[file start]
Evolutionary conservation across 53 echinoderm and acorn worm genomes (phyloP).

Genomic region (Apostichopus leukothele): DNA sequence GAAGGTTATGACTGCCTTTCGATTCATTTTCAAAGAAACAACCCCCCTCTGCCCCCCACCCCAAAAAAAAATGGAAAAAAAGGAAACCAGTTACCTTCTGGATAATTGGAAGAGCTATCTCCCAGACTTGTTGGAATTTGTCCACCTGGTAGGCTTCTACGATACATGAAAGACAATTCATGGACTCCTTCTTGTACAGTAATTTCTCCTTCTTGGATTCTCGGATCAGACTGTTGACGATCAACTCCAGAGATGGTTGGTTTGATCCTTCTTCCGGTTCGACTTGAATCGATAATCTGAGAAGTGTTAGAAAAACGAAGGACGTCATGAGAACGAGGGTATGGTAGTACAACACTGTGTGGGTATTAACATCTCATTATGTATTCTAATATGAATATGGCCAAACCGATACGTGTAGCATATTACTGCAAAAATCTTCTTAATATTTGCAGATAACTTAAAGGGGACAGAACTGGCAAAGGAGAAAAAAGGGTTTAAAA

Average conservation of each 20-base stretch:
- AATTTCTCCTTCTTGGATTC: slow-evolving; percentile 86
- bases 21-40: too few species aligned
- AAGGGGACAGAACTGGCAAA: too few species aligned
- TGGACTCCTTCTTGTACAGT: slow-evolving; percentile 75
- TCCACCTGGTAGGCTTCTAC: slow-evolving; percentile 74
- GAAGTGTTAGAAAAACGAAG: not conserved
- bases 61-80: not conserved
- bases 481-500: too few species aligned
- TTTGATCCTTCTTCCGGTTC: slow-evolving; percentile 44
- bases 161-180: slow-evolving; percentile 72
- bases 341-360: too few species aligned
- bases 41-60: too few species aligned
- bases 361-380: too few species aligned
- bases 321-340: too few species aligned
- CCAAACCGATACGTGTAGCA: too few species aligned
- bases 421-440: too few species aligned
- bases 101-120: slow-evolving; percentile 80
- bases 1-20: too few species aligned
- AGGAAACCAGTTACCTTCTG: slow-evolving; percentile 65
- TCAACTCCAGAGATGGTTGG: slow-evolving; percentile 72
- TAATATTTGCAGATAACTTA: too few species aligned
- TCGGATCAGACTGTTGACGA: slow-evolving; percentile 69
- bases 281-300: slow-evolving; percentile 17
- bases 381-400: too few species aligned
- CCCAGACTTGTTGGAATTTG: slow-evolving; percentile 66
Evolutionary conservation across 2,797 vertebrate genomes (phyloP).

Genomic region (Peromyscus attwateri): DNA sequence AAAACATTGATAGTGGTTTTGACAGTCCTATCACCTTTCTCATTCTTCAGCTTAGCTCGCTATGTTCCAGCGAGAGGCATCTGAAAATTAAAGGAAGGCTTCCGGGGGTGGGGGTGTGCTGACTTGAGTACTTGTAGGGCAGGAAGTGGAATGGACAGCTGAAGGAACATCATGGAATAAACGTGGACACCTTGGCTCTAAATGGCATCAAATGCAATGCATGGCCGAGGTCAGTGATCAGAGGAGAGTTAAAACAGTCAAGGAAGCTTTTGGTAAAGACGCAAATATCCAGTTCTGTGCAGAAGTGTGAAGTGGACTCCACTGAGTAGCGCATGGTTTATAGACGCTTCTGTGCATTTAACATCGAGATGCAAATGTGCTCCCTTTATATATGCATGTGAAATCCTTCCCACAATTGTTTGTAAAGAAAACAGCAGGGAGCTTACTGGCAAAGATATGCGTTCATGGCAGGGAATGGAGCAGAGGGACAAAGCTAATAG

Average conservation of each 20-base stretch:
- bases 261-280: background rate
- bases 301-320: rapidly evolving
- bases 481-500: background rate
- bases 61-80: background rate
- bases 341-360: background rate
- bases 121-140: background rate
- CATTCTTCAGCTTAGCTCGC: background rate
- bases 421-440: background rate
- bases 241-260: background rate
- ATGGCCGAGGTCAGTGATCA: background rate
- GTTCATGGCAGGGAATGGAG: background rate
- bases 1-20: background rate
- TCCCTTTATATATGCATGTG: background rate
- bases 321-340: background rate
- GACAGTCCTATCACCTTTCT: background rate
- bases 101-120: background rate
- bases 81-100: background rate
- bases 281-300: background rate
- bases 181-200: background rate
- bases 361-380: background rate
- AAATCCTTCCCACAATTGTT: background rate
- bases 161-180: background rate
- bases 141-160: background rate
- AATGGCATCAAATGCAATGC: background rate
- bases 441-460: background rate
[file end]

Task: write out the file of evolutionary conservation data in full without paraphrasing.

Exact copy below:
Evolutionary conservation across 53 echinoderm and acorn worm genomes (phyloP).

Genomic region (Apostichopus leukothele): DNA sequence GAAGGTTATGACTGCCTTTCGATTCATTTTCAAAGAAACAACCCCCCTCTGCCCCCCACCCCAAAAAAAAATGGAAAAAAAGGAAACCAGTTACCTTCTGGATAATTGGAAGAGCTATCTCCCAGACTTGTTGGAATTTGTCCACCTGGTAGGCTTCTACGATACATGAAAGACAATTCATGGACTCCTTCTTGTACAGTAATTTCTCCTTCTTGGATTCTCGGATCAGACTGTTGACGATCAACTCCAGAGATGGTTGGTTTGATCCTTCTTCCGGTTCGACTTGAATCGATAATCTGAGAAGTGTTAGAAAAACGAAGGACGTCATGAGAACGAGGGTATGGTAGTACAACACTGTGTGGGTATTAACATCTCATTATGTATTCTAATATGAATATGGCCAAACCGATACGTGTAGCATATTACTGCAAAAATCTTCTTAATATTTGCAGATAACTTAAAGGGGACAGAACTGGCAAAGGAGAAAAAAGGGTTTAAAA

Average conservation of each 20-base stretch:
- AATTTCTCCTTCTTGGATTC: slow-evolving; percentile 86
- bases 21-40: too few species aligned
- AAGGGGACAGAACTGGCAAA: too few species aligned
- TGGACTCCTTCTTGTACAGT: slow-evolving; percentile 75
- TCCACCTGGTAGGCTTCTAC: slow-evolving; percentile 74
- GAAGTGTTAGAAAAACGAAG: not conserved
- bases 61-80: not conserved
- bases 481-500: too few species aligned
- TTTGATCCTTCTTCCGGTTC: slow-evolving; percentile 44
- bases 161-180: slow-evolving; percentile 72
- bases 341-360: too few species aligned
- bases 41-60: too few species aligned
- bases 361-380: too few species aligned
- bases 321-340: too few species aligned
- CCAAACCGATACGTGTAGCA: too few species aligned
- bases 421-440: too few species aligned
- bases 101-120: slow-evolving; percentile 80
- bases 1-20: too few species aligned
- AGGAAACCAGTTACCTTCTG: slow-evolving; percentile 65
- TCAACTCCAGAGATGGTTGG: slow-evolving; percentile 72
- TAATATTTGCAGATAACTTA: too few species aligned
- TCGGATCAGACTGTTGACGA: slow-evolving; percentile 69
- bases 281-300: slow-evolving; percentile 17
- bases 381-400: too few species aligned
- CCCAGACTTGTTGGAATTTG: slow-evolving; percentile 66
Evolutionary conservation across 2,797 vertebrate genomes (phyloP).

Genomic region (Peromyscus attwateri): DNA sequence AAAACATTGATAGTGGTTTTGACAGTCCTATCACCTTTCTCATTCTTCAGCTTAGCTCGCTATGTTCCAGCGAGAGGCATCTGAAAATTAAAGGAAGGCTTCCGGGGGTGGGGGTGTGCTGACTTGAGTACTTGTAGGGCAGGAAGTGGAATGGACAGCTGAAGGAACATCATGGAATAAACGTGGACACCTTGGCTCTAAATGGCATCAAATGCAATGCATGGCCGAGGTCAGTGATCAGAGGAGAGTTAAAACAGTCAAGGAAGCTTTTGGTAAAGACGCAAATATCCAGTTCTGTGCAGAAGTGTGAAGTGGACTCCACTGAGTAGCGCATGGTTTATAGACGCTTCTGTGCATTTAACATCGAGATGCAAATGTGCTCCCTTTATATATGCATGTGAAATCCTTCCCACAATTGTTTGTAAAGAAAACAGCAGGGAGCTTACTGGCAAAGATATGCGTTCATGGCAGGGAATGGAGCAGAGGGACAAAGCTAATAG

Average conservation of each 20-base stretch:
- bases 261-280: background rate
- bases 301-320: rapidly evolving
- bases 481-500: background rate
- bases 61-80: background rate
- bases 341-360: background rate
- bases 121-140: background rate
- CATTCTTCAGCTTAGCTCGC: background rate
- bases 421-440: background rate
- bases 241-260: background rate
- ATGGCCGAGGTCAGTGATCA: background rate
- GTTCATGGCAGGGAATGGAG: background rate
- bases 1-20: background rate
- TCCCTTTATATATGCATGTG: background rate
- bases 321-340: background rate
- GACAGTCCTATCACCTTTCT: background rate
- bases 101-120: background rate
- bases 81-100: background rate
- bases 281-300: background rate
- bases 181-200: background rate
- bases 361-380: background rate
- AAATCCTTCCCACAATTGTT: background rate
- bases 161-180: background rate
- bases 141-160: background rate
- AATGGCATCAAATGCAATGC: background rate
- bases 441-460: background rate